Sorry, Pete, We Were Wrong
We didn’t want him. You didn’t want him.
“I didn’t want him,” admitted a USC booster Monday, standing on the sideline of Howard Jones Field, watching with a smile as the Trojans sparred for their national-title bout with Michigan. “They announced the hire, and I thought, that’s it?”
As the raucous Pete Carroll bandwagon careens noisily toward history this week -- backslaps for everyone! -- it’s important to remember how it looked when it started.
The train was a rickshaw, and those 2 million people were two.
Daryl Gross was pulling, and Mike Garrett was hanging on for dear life.
Everyone wanted Mike Bellotti, or Mike Riley, or Dennis Erickson.
Few knew Pete Carroll, other than he had a daughter at USC, and he had been fired from two NFL head coaching jobs. In other words, just another rich Trojan parent with too much time on his hands.
Carroll’s hiring was announced on Dec. 15, 2000.
In the next day’s newspaper, letter writers were calling for his firing.
He may be the only coach in history who was on the hot seat before he even had a chance to sit down.
Wrote one: “My first reaction of the Pete Carroll hiring was like most USC alumni -- outrage.”
Wrote another: “How long until we have to buy out Pete Carroll’s contract?”
Then, of course, there were the wise musings of those paid to proffer them.
“I’m not mad at Pete Caroll,” I wrote. “I’m mad at USC for hiring him.”
In 13 steaming months, the words have evaporated into cheers. Crunched under 19 wins in 20 games, the criticism has been been steamrolled into compliments.
Today, he’s the best coach in the country, the perfect man for a perfectly impossible job, and how could anybody say anything else?
Well, we did say something else.
And Thursday’s Rose Bowl is Pete Carroll’s chance to symbolically respond in a manner the cheery coach would never put into words.
It’s his chance, once and for all, to tell everyone who never believed in him to stick it.
Not that he would acknowledge this, of course.
“I don’t have to put anything in anybody’s face,” he said Monday. “I know people didn’t want me, but it wasn’t their fault. They didn’t know me any better.”
In fact, when embraced by the same people who were pushing him away three years ago, Carroll has refused so much as a wagged finger or a clucked tongue.
“Why should I have to say anything?” he said. “What does that accomplish?”
Besides, Carroll said, it’s more fun this way.
“I liked it as an opportunity,” he said. “We could come in here and do things that most people didn’t think could be done.”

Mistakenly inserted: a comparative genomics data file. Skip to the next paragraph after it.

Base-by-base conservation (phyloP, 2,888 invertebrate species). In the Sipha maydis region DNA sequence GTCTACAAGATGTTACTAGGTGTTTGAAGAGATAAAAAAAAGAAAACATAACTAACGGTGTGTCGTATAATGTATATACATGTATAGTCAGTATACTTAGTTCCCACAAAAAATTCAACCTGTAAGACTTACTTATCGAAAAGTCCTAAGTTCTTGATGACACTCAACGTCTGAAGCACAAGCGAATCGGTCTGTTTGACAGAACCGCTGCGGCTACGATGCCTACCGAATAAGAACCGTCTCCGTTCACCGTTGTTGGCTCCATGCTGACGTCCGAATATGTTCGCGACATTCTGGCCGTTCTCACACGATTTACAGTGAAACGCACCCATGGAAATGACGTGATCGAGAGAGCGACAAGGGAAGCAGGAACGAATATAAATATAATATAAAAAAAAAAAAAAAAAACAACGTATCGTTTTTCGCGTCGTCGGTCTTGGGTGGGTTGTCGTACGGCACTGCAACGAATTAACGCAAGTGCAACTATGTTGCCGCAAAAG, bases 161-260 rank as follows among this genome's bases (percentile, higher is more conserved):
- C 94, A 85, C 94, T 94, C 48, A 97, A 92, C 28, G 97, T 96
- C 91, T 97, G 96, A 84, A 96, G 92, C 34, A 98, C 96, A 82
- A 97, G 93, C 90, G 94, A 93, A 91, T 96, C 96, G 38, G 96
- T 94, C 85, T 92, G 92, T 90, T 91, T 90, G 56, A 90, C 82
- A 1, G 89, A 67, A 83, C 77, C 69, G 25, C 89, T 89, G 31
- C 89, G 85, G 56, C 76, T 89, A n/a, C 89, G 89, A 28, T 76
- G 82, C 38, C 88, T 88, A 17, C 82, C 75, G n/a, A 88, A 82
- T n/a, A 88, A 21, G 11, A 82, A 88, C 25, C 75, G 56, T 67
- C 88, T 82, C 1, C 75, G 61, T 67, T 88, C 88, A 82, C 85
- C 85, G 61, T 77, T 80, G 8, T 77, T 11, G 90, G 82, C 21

Those things have seemingly nagged him forever.
Great defensive mind, average grasp of the entire game.
Players love him too much, don’t respect him enough.
Too nice, too fun, too Pete.
Each criticism has been buried during the last two years, even as he has occasionally struggled with their ghosts.
The triple-overtime loss to California this year?
Instead of maintaining the usual intensity during the bye week before the game, he used that time as an audition for backup quarterback John David Booty.
Instead of recognizing the inside ability of freshman LenDale White, he stuck with Hershel Dennis.
Instead of going for the win during regulation, he ignored Mike Williams and went for the tie.
“We weren’t ready to play,” Carroll acknowledged afterward, taking the blame.
The Rose Bowl can vindicate that.
The Rose Bowl can forever silence those who still wonder whether Carroll is tough enough or smart enough or Trojan enough.
Gross, a USC senior associate athletic director, never wondered.
It was his recommendation, from his experiences as a former New York Jet scout when Carroll coached there, that led to the hiring.
“He had a magic that was so obvious,” Gross said. “I knew some people wouldn’t understand it. But we do this 24 hours a day. What the public sees is something different than what we see.”
With a Rose Bowl victory, everyone will look at the bouncing shock of gray hair and finally see the same thing.
“I’m not looking to hang anything on a wall,” Carroll said. “This is not about that.”
Oh, but hang it would, his first overall championship in 29 years of coaching.
The day after Carroll was hired, another letter writer opined, “I’m so glad USC fired Paul Hackett so it could hire ... Paul Hackett?”
What the finicky Trojan Nation didn’t know then, it knows now.
The Rose Bowl is Pete Carroll’s chance to make sure it never forgets.
Bill Plaschke can be reached at firstname.lastname@example.org.